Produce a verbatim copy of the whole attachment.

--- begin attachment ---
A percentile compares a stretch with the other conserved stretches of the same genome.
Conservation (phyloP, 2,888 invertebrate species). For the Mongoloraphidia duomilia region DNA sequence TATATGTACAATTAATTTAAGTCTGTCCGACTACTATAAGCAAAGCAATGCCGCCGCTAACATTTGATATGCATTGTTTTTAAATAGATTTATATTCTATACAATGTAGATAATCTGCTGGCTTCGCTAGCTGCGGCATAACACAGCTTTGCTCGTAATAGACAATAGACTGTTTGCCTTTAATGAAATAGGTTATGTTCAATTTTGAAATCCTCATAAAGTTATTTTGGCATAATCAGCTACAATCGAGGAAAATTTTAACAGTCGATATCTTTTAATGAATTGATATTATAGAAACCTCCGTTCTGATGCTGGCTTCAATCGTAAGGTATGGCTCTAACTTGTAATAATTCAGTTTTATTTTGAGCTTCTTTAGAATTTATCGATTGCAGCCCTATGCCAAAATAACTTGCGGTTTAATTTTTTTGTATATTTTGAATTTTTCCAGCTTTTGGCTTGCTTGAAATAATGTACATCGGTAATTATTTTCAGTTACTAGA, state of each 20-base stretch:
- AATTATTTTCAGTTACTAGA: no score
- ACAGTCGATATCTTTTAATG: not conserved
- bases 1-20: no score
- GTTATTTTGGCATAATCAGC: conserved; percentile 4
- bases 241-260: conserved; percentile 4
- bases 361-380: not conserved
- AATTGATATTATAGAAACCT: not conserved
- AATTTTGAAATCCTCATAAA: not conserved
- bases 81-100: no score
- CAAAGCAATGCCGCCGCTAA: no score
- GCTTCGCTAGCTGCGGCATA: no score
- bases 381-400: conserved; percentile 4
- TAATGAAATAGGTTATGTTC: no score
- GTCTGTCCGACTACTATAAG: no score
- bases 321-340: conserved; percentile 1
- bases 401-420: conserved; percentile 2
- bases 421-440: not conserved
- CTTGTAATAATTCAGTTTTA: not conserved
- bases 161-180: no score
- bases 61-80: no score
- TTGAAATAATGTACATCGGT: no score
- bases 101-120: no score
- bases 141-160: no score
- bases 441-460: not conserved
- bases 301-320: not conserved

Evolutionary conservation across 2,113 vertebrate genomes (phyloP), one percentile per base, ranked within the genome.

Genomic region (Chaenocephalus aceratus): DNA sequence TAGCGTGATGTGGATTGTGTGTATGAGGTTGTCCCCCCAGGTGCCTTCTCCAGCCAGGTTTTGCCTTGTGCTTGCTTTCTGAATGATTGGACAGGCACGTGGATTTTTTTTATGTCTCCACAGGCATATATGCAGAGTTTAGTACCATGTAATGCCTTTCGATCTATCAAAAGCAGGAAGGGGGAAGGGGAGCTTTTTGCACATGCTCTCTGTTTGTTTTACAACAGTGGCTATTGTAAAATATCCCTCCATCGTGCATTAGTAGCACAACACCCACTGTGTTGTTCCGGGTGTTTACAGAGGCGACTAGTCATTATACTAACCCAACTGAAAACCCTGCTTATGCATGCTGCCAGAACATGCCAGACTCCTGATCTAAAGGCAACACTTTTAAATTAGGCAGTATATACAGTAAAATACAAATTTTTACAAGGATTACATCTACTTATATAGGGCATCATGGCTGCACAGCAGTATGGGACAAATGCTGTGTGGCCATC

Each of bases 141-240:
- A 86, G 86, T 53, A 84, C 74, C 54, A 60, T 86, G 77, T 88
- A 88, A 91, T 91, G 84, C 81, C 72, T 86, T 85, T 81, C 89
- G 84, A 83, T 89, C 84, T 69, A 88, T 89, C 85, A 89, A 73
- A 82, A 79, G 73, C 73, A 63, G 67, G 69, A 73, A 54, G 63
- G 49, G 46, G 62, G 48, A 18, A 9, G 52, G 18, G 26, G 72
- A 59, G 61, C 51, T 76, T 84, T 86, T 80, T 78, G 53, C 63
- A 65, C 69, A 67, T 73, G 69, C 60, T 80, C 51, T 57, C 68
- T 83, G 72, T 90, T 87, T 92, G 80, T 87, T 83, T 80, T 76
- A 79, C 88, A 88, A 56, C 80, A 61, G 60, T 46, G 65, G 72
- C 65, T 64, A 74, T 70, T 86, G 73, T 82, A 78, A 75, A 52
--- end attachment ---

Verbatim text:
A percentile compares a stretch with the other conserved stretches of the same genome.
Conservation (phyloP, 2,888 invertebrate species). For the Mongoloraphidia duomilia region DNA sequence TATATGTACAATTAATTTAAGTCTGTCCGACTACTATAAGCAAAGCAATGCCGCCGCTAACATTTGATATGCATTGTTTTTAAATAGATTTATATTCTATACAATGTAGATAATCTGCTGGCTTCGCTAGCTGCGGCATAACACAGCTTTGCTCGTAATAGACAATAGACTGTTTGCCTTTAATGAAATAGGTTATGTTCAATTTTGAAATCCTCATAAAGTTATTTTGGCATAATCAGCTACAATCGAGGAAAATTTTAACAGTCGATATCTTTTAATGAATTGATATTATAGAAACCTCCGTTCTGATGCTGGCTTCAATCGTAAGGTATGGCTCTAACTTGTAATAATTCAGTTTTATTTTGAGCTTCTTTAGAATTTATCGATTGCAGCCCTATGCCAAAATAACTTGCGGTTTAATTTTTTTGTATATTTTGAATTTTTCCAGCTTTTGGCTTGCTTGAAATAATGTACATCGGTAATTATTTTCAGTTACTAGA, state of each 20-base stretch:
- AATTATTTTCAGTTACTAGA: no score
- ACAGTCGATATCTTTTAATG: not conserved
- bases 1-20: no score
- GTTATTTTGGCATAATCAGC: conserved; percentile 4
- bases 241-260: conserved; percentile 4
- bases 361-380: not conserved
- AATTGATATTATAGAAACCT: not conserved
- AATTTTGAAATCCTCATAAA: not conserved
- bases 81-100: no score
- CAAAGCAATGCCGCCGCTAA: no score
- GCTTCGCTAGCTGCGGCATA: no score
- bases 381-400: conserved; percentile 4
- TAATGAAATAGGTTATGTTC: no score
- GTCTGTCCGACTACTATAAG: no score
- bases 321-340: conserved; percentile 1
- bases 401-420: conserved; percentile 2
- bases 421-440: not conserved
- CTTGTAATAATTCAGTTTTA: not conserved
- bases 161-180: no score
- bases 61-80: no score
- TTGAAATAATGTACATCGGT: no score
- bases 101-120: no score
- bases 141-160: no score
- bases 441-460: not conserved
- bases 301-320: not conserved

Evolutionary conservation across 2,113 vertebrate genomes (phyloP), one percentile per base, ranked within the genome.

Genomic region (Chaenocephalus aceratus): DNA sequence TAGCGTGATGTGGATTGTGTGTATGAGGTTGTCCCCCCAGGTGCCTTCTCCAGCCAGGTTTTGCCTTGTGCTTGCTTTCTGAATGATTGGACAGGCACGTGGATTTTTTTTATGTCTCCACAGGCATATATGCAGAGTTTAGTACCATGTAATGCCTTTCGATCTATCAAAAGCAGGAAGGGGGAAGGGGAGCTTTTTGCACATGCTCTCTGTTTGTTTTACAACAGTGGCTATTGTAAAATATCCCTCCATCGTGCATTAGTAGCACAACACCCACTGTGTTGTTCCGGGTGTTTACAGAGGCGACTAGTCATTATACTAACCCAACTGAAAACCCTGCTTATGCATGCTGCCAGAACATGCCAGACTCCTGATCTAAAGGCAACACTTTTAAATTAGGCAGTATATACAGTAAAATACAAATTTTTACAAGGATTACATCTACTTATATAGGGCATCATGGCTGCACAGCAGTATGGGACAAATGCTGTGTGGCCATC

Each of bases 141-240:
- A 86, G 86, T 53, A 84, C 74, C 54, A 60, T 86, G 77, T 88
- A 88, A 91, T 91, G 84, C 81, C 72, T 86, T 85, T 81, C 89
- G 84, A 83, T 89, C 84, T 69, A 88, T 89, C 85, A 89, A 73
- A 82, A 79, G 73, C 73, A 63, G 67, G 69, A 73, A 54, G 63
- G 49, G 46, G 62, G 48, A 18, A 9, G 52, G 18, G 26, G 72
- A 59, G 61, C 51, T 76, T 84, T 86, T 80, T 78, G 53, C 63
- A 65, C 69, A 67, T 73, G 69, C 60, T 80, C 51, T 57, C 68
- T 83, G 72, T 90, T 87, T 92, G 80, T 87, T 83, T 80, T 76
- A 79, C 88, A 88, A 56, C 80, A 61, G 60, T 46, G 65, G 72
- C 65, T 64, A 74, T 70, T 86, G 73, T 82, A 78, A 75, A 52